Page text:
The Ezra Klein Show

The Ezra Klein Show

United States

Ezra Klein gives you a chance to get inside the heads of the newsmakers and power players in politics and media. These are extended conversations with policymakers, writers, technologists, and business leaders about what they believe in and why. Look elsewhere for posturing confrontation and quick reactions to the day's news. Subscribe for the anti-soundbite.


danah boyd on why fake news is so easy to believe  

danah boyd is an anthropologist and computer scientist who studies the way people actually use technology. Not the way we wish we used technology, or the way we hope we will use technology, but the way we actually use it.
“Technology,” she says, "is made by people. In a society. And it has a tendency to mirror and magnify the issues that affect everyday life.”

boyd is a principal researcher at Microsoft Research, the founder of Data & Society, a visiting professor at New York University, and a fantastically interesting thinker. She packs more insight into a blog post than many authors get into a book. I’ve been reading her and learning from her for a long time, so I’ve been looking forward to this discussion, and it didn’t disappoint.

In this conversation, we discuss why fake news is so easy to believe, digital white flight, how an anthropologist studies social media, the reasons machine learning algorithms reflect our prejudices rather than fixing them, what Netflix initially got wrong about their recommendations engine, the value of pretending your audience is only six people, the early utopian visions of the internet, and so, so much more. Enjoy!


Jean Briggs's "Inuit Morality Play: The Emotional Education of a Three-Year-Old”

Hannah Arendt's "Eichmann in Jerusalem: A Report on the Banality of Evil”

Margaret Mead's collection of her Redbook essays

Al Franken on learning to be a politician  

Sen. Al Franken’s new book, Al Franken, Giant of the Senate, is the rare politician memoir that’s actually interesting. And note that I said interesting, not funny (though it is also funny).

Most books by politicians are about how they’re not really politicians — they’re authentic, they’re honest, they shoot from the hip, they still remember what it was like growing up in a mill town raised by feral dogs and subsisting on nothing but hay.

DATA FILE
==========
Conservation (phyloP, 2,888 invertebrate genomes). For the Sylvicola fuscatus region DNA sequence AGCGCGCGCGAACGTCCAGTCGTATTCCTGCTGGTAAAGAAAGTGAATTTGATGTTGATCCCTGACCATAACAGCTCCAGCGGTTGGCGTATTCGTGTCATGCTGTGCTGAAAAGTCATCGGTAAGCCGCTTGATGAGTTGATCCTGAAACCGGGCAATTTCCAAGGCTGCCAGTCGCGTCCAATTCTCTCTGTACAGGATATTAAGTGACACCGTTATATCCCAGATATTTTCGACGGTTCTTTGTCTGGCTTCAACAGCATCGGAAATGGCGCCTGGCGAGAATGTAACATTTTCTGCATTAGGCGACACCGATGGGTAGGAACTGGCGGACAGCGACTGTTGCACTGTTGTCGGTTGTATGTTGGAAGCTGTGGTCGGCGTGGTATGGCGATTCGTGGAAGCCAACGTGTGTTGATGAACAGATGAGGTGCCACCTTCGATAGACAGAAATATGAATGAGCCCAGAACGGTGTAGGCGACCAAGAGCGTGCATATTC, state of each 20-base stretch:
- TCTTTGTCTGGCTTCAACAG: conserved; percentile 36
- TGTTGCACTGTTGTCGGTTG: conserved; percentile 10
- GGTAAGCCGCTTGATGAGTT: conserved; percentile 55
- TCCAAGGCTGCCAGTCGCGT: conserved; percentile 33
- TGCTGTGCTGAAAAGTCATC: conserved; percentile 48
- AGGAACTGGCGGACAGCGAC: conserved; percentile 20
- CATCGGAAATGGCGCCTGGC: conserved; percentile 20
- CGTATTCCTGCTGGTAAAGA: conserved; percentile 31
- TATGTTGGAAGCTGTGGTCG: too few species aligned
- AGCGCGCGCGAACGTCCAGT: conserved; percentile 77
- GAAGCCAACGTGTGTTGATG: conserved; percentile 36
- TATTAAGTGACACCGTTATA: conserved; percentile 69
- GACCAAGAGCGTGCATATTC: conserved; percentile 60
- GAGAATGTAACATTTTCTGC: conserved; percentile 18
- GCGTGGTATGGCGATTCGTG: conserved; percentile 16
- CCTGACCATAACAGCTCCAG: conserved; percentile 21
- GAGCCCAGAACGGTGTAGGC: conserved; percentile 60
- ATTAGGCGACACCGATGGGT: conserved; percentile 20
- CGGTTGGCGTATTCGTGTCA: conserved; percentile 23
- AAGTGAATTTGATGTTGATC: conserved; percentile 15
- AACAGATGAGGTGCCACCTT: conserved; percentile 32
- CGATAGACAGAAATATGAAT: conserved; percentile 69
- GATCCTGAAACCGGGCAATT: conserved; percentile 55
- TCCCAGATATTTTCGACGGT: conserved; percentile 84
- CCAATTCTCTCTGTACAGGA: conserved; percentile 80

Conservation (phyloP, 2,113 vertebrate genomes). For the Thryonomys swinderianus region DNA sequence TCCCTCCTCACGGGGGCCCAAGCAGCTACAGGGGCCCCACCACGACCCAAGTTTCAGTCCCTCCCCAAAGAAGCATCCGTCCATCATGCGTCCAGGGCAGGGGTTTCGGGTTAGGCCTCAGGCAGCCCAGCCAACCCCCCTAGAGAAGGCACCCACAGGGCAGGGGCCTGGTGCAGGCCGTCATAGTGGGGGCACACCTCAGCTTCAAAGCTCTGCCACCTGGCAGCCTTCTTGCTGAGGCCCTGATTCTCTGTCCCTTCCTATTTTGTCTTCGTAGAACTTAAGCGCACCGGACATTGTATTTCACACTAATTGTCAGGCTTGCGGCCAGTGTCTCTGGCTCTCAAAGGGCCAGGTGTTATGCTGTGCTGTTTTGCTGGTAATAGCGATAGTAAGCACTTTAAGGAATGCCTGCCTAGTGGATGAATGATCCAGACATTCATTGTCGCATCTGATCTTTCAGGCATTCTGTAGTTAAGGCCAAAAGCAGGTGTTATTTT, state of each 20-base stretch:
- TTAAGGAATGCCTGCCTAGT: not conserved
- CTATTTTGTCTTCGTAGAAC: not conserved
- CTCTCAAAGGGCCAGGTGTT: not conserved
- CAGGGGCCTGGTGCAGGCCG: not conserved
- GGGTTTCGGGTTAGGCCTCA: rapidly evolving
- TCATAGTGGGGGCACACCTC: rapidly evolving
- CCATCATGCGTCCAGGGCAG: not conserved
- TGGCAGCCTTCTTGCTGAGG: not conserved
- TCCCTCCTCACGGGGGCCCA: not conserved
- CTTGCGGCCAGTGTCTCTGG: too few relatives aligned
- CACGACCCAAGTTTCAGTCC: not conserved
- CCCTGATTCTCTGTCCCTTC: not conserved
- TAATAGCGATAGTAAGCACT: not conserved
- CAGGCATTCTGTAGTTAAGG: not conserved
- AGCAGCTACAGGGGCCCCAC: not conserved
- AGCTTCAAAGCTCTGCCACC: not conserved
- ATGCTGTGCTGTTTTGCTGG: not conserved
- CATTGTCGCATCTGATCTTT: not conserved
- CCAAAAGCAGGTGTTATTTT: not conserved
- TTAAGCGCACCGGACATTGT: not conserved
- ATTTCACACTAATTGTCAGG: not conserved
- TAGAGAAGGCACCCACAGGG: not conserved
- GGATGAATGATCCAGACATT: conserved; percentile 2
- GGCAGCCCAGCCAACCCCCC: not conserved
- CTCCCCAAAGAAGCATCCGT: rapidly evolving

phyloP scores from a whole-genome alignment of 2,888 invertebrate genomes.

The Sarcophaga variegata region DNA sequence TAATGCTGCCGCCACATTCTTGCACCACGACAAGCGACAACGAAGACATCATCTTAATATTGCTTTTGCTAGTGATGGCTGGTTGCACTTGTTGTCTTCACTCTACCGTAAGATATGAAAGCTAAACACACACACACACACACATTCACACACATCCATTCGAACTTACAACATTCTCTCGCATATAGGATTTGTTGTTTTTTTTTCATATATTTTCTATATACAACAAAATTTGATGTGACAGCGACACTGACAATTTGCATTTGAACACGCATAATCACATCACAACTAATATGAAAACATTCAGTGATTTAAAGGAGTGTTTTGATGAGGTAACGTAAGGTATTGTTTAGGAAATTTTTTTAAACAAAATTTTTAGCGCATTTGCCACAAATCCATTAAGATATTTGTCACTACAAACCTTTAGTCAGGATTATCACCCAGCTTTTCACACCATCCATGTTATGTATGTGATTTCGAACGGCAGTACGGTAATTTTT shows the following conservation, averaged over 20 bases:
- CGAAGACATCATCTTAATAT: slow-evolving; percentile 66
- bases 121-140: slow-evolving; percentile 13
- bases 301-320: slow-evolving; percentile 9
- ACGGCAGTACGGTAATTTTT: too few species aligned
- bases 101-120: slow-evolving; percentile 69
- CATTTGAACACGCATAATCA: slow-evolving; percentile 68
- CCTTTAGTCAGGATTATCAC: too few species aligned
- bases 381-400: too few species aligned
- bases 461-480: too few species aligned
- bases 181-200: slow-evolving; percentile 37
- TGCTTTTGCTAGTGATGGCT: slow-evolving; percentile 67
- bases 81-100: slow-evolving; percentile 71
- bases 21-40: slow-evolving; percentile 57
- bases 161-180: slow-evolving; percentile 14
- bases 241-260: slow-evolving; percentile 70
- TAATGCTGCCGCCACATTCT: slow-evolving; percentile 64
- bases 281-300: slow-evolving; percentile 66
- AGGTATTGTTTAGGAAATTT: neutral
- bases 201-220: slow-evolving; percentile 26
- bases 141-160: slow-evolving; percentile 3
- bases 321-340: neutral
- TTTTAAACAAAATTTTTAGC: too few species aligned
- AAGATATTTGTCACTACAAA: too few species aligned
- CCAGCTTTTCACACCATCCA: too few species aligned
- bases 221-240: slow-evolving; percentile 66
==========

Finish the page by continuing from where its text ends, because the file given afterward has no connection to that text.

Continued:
Franken’s book is the opposite: It’s the story of how he learned to be a politician, and even how he learned to respect politicians. It’s about realizing he couldn’t litigate his past comedy, about trusting his staff, about understanding why politicians act the way they do in interviews, about recognizing why the norms of the Senate matter.

So this is an interview about what it’s like to be a politician, why perfectly nice and interesting people end up acting like all those other politicians after getting elected, and the role we as voters (and we in the media) play in it. If you’re interested in how politics actually works, you should listen.


Captured: The Corporate Infiltration of American Democracy by Sheldon Whitehouse

How Children Succeed: Confidence, Curiosity and the Hidden Power of Character by 
Paul Tough

Our Kids by Robert Putnam

Zephyr Teachout on suing Trump, fighting corruption, and breaking monopolies  

Zephyr Teachout is a law professor at Fordham University, the author of Corruption in America, one of the lead lawyers in the emoluments case that’s been brought against Donald Trump, and a former gubernatorial and congressional candidate.

Which is all to say that Teachout is someone who knows a lot about political corruption, and so we dive deep into that topic in this podcast.